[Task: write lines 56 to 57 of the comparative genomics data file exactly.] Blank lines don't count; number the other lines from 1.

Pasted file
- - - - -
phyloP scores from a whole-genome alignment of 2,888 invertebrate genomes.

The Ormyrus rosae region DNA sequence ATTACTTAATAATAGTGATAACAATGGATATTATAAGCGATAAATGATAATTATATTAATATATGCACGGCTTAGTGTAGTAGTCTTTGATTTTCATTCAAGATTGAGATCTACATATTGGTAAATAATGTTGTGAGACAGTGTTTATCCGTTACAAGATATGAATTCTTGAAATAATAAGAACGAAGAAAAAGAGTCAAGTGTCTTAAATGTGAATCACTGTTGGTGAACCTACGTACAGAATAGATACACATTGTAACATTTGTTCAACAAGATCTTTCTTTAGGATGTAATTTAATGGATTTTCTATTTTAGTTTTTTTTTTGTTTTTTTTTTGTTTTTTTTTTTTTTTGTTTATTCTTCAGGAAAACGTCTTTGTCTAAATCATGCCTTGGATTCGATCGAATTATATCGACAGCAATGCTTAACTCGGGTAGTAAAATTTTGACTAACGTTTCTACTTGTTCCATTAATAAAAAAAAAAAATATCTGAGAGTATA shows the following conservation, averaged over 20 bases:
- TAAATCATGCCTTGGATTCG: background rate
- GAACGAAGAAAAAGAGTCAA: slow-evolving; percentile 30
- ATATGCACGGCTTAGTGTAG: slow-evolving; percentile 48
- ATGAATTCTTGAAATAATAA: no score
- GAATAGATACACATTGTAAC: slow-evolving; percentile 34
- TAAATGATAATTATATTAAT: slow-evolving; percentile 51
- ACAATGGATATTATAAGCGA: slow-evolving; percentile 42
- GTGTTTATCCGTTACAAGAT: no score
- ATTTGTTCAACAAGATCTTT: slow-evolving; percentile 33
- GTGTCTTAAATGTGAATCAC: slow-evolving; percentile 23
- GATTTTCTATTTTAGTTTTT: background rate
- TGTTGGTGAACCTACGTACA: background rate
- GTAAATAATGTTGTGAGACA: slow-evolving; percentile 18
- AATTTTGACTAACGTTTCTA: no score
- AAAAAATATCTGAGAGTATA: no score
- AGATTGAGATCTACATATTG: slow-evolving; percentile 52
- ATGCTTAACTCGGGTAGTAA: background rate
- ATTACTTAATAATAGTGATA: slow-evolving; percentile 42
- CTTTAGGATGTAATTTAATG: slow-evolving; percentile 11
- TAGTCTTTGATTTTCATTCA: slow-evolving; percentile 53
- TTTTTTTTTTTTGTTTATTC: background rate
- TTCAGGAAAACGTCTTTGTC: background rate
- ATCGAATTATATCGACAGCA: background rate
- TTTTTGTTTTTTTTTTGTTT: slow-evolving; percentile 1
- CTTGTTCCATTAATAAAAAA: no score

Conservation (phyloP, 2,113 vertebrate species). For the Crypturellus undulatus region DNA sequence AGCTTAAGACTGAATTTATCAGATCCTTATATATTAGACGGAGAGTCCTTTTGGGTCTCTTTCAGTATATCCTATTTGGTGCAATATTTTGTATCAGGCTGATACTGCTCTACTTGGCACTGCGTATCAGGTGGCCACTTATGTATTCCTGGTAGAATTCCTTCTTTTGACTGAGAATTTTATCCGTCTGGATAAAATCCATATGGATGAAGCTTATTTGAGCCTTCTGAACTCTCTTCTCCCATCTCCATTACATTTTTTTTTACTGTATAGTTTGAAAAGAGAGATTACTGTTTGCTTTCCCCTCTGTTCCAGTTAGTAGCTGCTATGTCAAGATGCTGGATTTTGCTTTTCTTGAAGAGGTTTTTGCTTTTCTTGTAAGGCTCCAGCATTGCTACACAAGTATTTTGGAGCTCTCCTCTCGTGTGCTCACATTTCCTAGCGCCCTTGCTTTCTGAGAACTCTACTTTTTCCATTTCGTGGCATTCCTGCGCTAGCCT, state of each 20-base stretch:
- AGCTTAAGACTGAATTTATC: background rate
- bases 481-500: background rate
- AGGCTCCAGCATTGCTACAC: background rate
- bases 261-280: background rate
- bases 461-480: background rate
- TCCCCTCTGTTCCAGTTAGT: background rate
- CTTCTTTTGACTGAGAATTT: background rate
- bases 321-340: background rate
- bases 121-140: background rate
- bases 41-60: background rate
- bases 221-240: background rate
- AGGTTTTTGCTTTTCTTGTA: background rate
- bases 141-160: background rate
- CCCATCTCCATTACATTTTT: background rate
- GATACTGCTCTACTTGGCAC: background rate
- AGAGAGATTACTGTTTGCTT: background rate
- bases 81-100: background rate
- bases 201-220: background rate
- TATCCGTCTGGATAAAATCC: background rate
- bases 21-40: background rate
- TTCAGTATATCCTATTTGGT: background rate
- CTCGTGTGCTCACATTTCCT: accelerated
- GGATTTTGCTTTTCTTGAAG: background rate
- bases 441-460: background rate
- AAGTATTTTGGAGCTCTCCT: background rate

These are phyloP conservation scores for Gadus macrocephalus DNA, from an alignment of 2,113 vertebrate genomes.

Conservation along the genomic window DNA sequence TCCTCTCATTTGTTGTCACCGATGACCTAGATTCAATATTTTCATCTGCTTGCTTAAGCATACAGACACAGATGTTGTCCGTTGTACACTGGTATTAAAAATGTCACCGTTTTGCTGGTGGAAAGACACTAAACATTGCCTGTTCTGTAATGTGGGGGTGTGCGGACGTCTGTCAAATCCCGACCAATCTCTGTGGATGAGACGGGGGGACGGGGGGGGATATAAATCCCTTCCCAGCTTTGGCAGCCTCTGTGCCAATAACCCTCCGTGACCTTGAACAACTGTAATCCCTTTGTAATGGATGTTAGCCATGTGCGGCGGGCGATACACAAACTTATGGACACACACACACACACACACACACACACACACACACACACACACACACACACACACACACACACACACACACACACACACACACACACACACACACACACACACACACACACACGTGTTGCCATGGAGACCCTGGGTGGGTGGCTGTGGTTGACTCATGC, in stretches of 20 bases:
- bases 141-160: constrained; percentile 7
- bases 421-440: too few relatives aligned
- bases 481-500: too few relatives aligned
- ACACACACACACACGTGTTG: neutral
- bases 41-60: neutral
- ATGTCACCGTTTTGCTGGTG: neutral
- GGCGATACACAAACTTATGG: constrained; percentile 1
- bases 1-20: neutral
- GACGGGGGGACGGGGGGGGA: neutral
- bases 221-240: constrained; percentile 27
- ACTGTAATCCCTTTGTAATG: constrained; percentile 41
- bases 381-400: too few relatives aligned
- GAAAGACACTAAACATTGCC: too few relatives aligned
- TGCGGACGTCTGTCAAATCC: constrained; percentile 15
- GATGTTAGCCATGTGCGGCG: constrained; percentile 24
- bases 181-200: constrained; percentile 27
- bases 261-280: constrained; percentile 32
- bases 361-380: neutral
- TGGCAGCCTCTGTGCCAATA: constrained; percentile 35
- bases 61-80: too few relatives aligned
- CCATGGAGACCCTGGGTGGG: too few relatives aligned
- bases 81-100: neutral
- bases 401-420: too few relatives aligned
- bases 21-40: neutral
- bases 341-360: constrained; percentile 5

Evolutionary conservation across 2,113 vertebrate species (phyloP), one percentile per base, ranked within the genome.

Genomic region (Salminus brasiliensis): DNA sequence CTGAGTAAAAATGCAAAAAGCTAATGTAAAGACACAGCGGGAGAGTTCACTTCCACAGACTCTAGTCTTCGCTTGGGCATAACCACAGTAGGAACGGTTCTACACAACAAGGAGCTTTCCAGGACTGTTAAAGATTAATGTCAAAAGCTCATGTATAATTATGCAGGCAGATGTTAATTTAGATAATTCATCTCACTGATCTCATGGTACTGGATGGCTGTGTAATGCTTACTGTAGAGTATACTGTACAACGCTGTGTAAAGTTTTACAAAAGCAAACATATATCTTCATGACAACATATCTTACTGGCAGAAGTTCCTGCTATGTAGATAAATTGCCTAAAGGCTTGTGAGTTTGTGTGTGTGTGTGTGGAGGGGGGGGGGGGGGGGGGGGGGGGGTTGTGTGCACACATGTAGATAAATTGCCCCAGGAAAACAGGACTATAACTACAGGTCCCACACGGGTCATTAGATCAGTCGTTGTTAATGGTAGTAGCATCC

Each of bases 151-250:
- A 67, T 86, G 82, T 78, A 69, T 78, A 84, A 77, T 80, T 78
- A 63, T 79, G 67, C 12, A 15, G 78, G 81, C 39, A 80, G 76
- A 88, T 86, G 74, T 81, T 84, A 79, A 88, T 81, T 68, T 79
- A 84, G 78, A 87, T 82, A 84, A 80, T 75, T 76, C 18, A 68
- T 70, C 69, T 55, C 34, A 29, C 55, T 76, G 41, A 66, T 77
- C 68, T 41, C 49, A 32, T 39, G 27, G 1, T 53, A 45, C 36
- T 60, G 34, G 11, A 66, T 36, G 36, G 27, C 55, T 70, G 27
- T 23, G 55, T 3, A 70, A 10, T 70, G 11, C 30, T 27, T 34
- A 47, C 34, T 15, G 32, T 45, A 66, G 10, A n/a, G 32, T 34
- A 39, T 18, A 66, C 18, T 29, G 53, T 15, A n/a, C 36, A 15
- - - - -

- bases 141-160: constrained; percentile 7
- bases 421-440: too few relatives aligned